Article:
Chinook

September 30, 2020 // 6 minute read

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The Chinook is a large-sized dog that usually stands at a height of 24 inches, maximum. They are believed to be the only dog breed where you can easily distinguish the females from the males because of their distinctive female look. These dogs have medium-length coats that come in colors that range from pale honey to deep reddish gold.

These dogs are described to be awesome companions: loving, sweet, athletic, and versatile. They are the best fit for active companions who need a company in jogs and hikes. They can also be very vocal and need to be entertained frequently so as not to encourage destructive behavior.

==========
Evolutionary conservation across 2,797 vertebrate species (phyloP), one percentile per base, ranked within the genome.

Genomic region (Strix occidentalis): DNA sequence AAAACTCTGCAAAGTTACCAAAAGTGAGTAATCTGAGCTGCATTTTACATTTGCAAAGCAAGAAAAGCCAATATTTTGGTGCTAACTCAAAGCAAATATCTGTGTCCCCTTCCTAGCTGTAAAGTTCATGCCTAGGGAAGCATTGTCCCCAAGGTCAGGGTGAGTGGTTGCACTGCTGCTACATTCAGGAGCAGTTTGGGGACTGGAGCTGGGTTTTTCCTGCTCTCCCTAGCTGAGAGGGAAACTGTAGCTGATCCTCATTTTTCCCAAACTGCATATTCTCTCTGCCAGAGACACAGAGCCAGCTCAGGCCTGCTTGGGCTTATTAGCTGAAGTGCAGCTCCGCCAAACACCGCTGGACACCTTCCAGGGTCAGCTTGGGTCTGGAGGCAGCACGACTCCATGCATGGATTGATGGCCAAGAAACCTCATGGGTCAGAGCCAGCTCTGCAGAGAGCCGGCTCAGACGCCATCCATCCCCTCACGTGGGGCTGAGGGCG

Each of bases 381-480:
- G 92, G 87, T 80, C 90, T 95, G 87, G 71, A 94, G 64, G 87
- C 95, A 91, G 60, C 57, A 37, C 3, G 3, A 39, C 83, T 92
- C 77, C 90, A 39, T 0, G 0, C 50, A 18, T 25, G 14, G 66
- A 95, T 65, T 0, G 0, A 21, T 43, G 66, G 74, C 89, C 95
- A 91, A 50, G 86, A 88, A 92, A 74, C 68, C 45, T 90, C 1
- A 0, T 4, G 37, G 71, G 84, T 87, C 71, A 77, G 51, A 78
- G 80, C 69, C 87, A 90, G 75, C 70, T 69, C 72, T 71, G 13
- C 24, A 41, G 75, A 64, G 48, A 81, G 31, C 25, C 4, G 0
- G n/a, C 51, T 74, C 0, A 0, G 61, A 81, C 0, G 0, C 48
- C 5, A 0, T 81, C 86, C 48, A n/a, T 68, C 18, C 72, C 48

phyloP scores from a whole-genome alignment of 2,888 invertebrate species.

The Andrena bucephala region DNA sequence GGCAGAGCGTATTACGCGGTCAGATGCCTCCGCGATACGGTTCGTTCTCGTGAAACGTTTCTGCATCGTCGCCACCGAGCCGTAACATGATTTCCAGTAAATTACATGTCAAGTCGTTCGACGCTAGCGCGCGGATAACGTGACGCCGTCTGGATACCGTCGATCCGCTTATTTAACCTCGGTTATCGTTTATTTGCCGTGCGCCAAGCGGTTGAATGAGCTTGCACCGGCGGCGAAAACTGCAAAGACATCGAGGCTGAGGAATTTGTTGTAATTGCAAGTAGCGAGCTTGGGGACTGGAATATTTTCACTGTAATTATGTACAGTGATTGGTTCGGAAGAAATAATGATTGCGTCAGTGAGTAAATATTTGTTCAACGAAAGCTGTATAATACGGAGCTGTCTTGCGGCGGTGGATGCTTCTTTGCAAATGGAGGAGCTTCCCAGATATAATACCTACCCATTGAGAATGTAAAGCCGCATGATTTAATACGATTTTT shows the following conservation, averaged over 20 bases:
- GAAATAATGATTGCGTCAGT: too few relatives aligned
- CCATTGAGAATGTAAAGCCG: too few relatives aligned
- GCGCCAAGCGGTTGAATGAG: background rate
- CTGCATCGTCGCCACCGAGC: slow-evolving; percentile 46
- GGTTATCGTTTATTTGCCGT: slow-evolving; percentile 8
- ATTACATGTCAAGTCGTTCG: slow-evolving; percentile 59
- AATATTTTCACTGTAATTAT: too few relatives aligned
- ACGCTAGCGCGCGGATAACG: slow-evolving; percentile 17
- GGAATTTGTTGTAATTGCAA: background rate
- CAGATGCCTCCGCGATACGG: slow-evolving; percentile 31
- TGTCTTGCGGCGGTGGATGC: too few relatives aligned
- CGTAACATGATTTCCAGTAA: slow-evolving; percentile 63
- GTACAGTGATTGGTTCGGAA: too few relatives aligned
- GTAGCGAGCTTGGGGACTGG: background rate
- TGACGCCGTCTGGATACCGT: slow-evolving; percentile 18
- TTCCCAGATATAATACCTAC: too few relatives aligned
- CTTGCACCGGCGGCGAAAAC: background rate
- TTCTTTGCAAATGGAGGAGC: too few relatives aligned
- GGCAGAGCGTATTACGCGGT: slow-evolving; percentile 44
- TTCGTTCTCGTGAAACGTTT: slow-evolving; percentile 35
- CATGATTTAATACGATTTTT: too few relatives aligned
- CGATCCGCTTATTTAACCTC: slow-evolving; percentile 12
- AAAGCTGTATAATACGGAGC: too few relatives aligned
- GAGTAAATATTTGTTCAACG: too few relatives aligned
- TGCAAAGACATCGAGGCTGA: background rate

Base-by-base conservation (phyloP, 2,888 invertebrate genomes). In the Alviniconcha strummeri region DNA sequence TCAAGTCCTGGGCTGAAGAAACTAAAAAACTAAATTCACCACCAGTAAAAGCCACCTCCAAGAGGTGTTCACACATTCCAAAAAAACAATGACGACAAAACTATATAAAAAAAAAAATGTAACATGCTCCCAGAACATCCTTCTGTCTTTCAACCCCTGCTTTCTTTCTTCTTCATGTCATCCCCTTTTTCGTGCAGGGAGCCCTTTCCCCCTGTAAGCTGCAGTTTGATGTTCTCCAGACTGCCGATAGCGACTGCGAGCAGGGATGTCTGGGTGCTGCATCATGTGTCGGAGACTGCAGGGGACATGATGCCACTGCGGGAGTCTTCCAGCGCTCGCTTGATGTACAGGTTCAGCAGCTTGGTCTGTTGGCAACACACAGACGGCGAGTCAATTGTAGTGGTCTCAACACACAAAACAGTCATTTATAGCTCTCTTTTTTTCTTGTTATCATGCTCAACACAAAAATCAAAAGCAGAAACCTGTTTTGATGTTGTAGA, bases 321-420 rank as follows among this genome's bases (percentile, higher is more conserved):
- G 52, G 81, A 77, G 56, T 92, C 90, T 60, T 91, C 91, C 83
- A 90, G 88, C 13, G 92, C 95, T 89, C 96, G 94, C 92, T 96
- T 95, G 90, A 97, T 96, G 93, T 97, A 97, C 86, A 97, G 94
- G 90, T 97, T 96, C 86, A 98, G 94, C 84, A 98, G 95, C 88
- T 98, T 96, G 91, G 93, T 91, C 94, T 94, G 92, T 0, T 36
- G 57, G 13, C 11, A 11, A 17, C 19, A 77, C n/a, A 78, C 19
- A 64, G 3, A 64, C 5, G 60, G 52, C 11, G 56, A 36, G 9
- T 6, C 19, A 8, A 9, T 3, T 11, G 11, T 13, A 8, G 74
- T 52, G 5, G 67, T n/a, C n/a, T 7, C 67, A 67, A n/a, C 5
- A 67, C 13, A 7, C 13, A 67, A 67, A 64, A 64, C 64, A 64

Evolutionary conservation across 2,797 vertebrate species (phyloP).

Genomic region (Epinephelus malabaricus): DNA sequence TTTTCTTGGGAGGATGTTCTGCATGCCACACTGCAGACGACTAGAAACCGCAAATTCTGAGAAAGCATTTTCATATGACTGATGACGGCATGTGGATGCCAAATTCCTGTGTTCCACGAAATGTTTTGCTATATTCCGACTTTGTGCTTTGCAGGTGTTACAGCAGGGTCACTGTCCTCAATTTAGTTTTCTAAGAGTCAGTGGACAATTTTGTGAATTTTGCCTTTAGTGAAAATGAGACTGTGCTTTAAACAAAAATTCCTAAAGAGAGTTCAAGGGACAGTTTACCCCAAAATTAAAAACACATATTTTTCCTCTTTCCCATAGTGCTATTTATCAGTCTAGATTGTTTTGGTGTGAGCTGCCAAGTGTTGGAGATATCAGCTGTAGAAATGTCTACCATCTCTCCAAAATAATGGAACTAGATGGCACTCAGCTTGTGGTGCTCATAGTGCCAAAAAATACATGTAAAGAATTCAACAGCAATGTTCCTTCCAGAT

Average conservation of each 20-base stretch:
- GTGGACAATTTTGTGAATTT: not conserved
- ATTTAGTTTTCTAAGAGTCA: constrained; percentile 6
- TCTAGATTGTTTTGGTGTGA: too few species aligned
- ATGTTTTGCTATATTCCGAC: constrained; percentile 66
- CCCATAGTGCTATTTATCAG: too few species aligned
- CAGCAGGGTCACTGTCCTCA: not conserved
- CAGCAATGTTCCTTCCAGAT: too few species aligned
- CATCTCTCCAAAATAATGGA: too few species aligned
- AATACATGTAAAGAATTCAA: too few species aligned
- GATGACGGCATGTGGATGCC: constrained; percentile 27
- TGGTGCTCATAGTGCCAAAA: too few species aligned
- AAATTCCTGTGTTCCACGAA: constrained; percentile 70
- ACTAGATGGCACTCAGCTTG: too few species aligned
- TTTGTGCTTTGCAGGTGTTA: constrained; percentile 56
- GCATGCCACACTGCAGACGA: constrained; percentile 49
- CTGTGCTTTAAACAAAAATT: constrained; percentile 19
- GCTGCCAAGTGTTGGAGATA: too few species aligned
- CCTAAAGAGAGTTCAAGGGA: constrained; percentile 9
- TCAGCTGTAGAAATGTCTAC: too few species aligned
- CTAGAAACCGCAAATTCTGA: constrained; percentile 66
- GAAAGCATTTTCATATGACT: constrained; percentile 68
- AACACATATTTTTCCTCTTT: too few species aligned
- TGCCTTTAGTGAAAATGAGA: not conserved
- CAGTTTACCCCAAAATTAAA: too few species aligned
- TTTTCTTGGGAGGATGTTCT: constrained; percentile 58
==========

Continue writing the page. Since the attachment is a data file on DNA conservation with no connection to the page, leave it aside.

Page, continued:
Chinook

Chinook Statistics

Dog Breed GroupWorking
Breed SizeLarge
Height24-26 inches (male); 22-24 inches (female)
Weight55-90 pounds (male); 50-65 pounds (female)
Lifespan12-15 years

Chinook Ratings

Energy level
Exercise needs
Requires attention
Playfulness
Trainability
Shedding
Grooming
Friendly with family
Friendly with kids
Friendly with strangers
Friendly with other dogs
Prey Drive

Chinook History

The Chinook is an American dog breed developed in New Hampshire in the early 20th century. They were created by a man named Arthur Walden in his very own farm in Wonalancet.

Walden was an explorer, author, and sled-dog driver. When he returned to his hometown, he had this desire to create his line of sled dogs. He crossed a mastiff-type dog with a husky, and little did he know that this would result in the best all-around sledding dog.

Walden soon brought the sport of sled dog racing to England. He also formed his sled team with his lead dogs named Chinook. You can also trace back all of Chinook’s lineage back to this dog.